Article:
- Posted January 25, 2013 by
Fuquay-Varina, North Carolina
This iReport is part of an assignment:
Gun control debate: Background checks
A Response to Sam Harris's Thoughtful Piece on Gun Ownership in America
Below is an excerpt from a longer post, the first of two, in response to Sam Harris on gun control ...
However, it seems to me that there is nothing irrational about judging oneself to be psychologically stable and fully committed to the safe handling and ethical use of firearms—if, indeed, one is.
Well, it seems to me, the folks who are stockpiling weapons after a massacre are not in a position to be judging for themselves whether they are psychologically stable and fully committed to the safe handling and ethical use of firearms -- because running out to buy more guns after a massacre is perhaps the surest sign you are an unstable, ethically challenged, fool.
Again, I feel like a bit of a quibbler, because I think Harris and I arrive at the same conclusion: it makes sense and is in the purview of society to say, "In order to own a gun, you must be registered, you must be trained, and you should lose your right to own a weapon if you are irresponsible with it." We suspend drivers' licenses all the time, irresponsible gun owners should be held to no less stringent a standard. If you're going to start throwing around labels like "fantasist" though, I think you need to be conscious of when you look like one. (And, it goes without saying, if the vast majority of gun owners do take the time and expense to stay trained by qualified instructors and are subject to testing in order to keep their registered weapons, then I need to take my lumps and admit if I'm wrong. But show me, with facts and credible data that I'm wrong, don't just tell me what highly trained marksmen all the gun owners you know are.)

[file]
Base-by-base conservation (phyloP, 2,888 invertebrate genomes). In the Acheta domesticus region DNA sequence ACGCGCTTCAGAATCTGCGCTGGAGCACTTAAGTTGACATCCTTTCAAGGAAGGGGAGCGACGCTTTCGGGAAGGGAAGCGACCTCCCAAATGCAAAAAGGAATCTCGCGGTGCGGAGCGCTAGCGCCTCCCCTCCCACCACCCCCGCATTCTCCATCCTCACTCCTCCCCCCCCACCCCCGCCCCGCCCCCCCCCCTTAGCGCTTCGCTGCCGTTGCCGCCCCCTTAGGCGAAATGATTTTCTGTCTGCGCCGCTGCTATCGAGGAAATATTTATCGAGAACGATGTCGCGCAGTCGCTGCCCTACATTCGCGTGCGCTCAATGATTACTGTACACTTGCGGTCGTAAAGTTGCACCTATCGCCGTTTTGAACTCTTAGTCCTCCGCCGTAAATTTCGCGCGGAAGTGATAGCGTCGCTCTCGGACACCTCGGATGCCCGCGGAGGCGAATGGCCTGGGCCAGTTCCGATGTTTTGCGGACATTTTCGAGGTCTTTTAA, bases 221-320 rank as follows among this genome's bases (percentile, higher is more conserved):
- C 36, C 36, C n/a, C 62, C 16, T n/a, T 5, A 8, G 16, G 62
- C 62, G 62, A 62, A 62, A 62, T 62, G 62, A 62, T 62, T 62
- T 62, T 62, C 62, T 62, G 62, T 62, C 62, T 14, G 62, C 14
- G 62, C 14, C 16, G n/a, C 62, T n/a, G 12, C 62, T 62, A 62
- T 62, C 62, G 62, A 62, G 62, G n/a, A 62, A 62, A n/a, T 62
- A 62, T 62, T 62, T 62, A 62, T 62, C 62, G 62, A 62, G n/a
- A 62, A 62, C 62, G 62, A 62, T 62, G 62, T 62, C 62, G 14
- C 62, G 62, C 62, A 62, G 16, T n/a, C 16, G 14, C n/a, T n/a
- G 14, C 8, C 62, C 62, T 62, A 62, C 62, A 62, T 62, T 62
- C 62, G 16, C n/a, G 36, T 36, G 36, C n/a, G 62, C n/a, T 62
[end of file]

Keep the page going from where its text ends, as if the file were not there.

So, now we come to a really thorny ethical question:
Like most gun owners, I understand the ethical importance of guns and cannot honestly wish for a world without them. I suspect that sentiment will shock many readers. Wouldn’t any decent person wish for a world without guns? In my view, only someone who doesn’t understand violence could wish for such a world. A world without guns is one in which the most aggressive men can do more or less anything they want. It is a world in which a man with a knife can rape and murder a woman in the presence of a dozen witnesses, and none will find the courage to intervene.
Did your Straw Man Detector just go off again? Mine did. Again, pro-regulation arguments here are being presented as reducing to "ban all the guns." Even though I personally support a ban on firearm ownership for all civilians, I would be quite happy to just see regulation, registration of all guns, certification of all gun owners, insurance requirements, and accountability for gun owners whose guns are lost or stolen and then used in a crime. I could live with just some, not all of those. We can agree that violence is a fact of life and the "good guys" need a way to stop the "bad guys" from running roughshod over the rest of us, good, bad, and in between, without needing to imagine a world without guns.